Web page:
The Red Violin
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The Red Violin is the story of a masterfully crafted violin that touches the lives of everyone it comes in contact with as it spans centuries as well as various countries. Described as a sweeping tale with epic like features, The Red Violin strategically connects each individual that has the luxury of experiencing the gift of this fine instrument to someone who previously enjoyed its music. This gives the violin an almost mystical quality as it moves along through its predetermined course.
The plot begins in the 1700s with Nicolo Bussotti, famed violin maker, creating the perfect instrument for his unborn child. Tragically both his wife and child die at childbirth and he finishes the violin in a stain of red that marks the blood of their deaths. The violin moves through time and different owners as well as five different countries before it lands at a Montreal auction house in the 20th century. The main protagonist of the movie, Charles Morritz, surfaces as a violin expert called in to appraise the instrument. Morritz recognizes the violin as a Bussotti and plots a scheme to own the violin himself.
The life of the violin sets the stage for intriguing sequences of melodrama that echo in music that rises from the instruments strings.
- Each owner of the violin reveals the magic that the instrument holds as they produce unbelievable music with the violin.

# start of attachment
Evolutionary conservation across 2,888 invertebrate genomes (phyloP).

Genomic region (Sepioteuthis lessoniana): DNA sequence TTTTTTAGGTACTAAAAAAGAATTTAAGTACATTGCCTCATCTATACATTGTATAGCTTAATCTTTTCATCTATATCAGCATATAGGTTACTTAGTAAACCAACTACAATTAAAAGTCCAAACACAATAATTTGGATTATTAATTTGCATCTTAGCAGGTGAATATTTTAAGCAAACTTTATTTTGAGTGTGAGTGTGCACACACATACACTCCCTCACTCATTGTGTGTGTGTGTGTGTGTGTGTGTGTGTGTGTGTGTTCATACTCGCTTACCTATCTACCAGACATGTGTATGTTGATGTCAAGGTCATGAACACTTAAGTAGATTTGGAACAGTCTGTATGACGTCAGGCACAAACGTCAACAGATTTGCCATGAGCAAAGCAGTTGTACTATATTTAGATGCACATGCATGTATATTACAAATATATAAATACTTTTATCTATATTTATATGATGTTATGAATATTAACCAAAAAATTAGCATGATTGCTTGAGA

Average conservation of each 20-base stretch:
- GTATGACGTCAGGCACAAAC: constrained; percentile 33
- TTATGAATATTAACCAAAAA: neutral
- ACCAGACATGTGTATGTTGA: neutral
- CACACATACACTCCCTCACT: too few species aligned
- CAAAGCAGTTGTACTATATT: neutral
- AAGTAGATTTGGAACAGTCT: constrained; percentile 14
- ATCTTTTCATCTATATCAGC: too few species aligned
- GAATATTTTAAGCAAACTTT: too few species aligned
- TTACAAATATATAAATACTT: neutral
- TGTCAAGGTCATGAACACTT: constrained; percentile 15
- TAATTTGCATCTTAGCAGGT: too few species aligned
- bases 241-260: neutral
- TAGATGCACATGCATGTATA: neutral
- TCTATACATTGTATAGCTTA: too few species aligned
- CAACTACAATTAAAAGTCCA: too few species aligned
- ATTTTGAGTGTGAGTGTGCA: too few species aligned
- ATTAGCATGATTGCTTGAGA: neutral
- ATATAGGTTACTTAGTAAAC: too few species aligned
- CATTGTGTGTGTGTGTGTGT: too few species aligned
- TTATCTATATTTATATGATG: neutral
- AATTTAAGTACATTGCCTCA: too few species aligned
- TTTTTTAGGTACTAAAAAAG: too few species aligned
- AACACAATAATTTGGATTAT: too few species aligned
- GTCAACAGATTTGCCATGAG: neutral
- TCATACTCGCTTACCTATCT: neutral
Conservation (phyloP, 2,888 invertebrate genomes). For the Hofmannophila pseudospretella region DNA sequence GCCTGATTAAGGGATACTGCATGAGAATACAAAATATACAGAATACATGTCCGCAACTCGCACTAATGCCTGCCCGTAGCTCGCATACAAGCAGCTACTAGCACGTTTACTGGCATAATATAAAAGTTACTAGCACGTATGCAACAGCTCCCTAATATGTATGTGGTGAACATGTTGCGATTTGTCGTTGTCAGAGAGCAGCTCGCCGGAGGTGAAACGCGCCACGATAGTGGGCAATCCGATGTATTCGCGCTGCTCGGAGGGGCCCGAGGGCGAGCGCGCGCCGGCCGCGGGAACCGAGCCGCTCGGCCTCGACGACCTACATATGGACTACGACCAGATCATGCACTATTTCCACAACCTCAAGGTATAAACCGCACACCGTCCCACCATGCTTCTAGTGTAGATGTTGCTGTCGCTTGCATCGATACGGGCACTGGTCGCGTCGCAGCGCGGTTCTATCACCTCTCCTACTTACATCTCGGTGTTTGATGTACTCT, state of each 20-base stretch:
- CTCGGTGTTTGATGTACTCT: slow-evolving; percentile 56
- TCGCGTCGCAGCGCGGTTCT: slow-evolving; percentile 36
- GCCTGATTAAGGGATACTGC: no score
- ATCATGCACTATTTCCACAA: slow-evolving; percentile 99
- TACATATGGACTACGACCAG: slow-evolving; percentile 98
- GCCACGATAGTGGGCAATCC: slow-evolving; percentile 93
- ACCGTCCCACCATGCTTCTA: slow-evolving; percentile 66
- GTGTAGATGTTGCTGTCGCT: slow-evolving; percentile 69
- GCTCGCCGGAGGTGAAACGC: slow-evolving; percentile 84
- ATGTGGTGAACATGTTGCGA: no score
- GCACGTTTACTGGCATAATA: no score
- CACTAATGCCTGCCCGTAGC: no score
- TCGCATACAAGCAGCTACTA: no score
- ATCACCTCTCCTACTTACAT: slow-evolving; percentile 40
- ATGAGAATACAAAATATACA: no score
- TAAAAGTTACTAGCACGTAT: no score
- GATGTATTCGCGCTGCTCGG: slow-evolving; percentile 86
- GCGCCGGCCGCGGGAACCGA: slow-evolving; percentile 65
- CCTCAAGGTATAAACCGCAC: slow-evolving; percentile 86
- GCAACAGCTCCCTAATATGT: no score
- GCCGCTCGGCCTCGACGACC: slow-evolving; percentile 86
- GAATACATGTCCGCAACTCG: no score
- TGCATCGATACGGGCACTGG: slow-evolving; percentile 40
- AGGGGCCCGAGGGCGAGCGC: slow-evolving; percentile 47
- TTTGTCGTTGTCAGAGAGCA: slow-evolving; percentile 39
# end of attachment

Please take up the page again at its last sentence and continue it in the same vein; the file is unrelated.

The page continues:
- Canadian filmmaker, Francois Girard, uses this premise to create the films artsy quality
- The Red Violin nfortunately misses the mark with the choice of Samuel Jackson as a violin expert
- The unethical quality that overrides each character does not hold the film's thematic depth
There is also the unusual connection between the violin and sexual connotations that can almost be viewed as nonsense. The moment in the movie when Frederick Pope, an Oxford musician, is caught by his lover engaging in sex with another woman as he frantically plays the violin, is an absurd sight that borders on silly. This somehow takes away from the movie's enchantment that began the violin's journey. It does however, coincide with the immoral characteristics found in each prominent character.
The Red Violin certainly captures the viewer's attention as it proceeds to unveil the life of this magical instrument. Despite its discrepancies in the film's theme it does a tremendous job at capturing the various periods through costuming and scenery and the cast works very well as an ensemble.
I would recommend The Red Violin for anyone who enjoys foreign films and has an attachment to classical music. Girard captures both of these elements quite well to add to the movie's aesthetic appeal. It is an enjoyable and captivating two hours.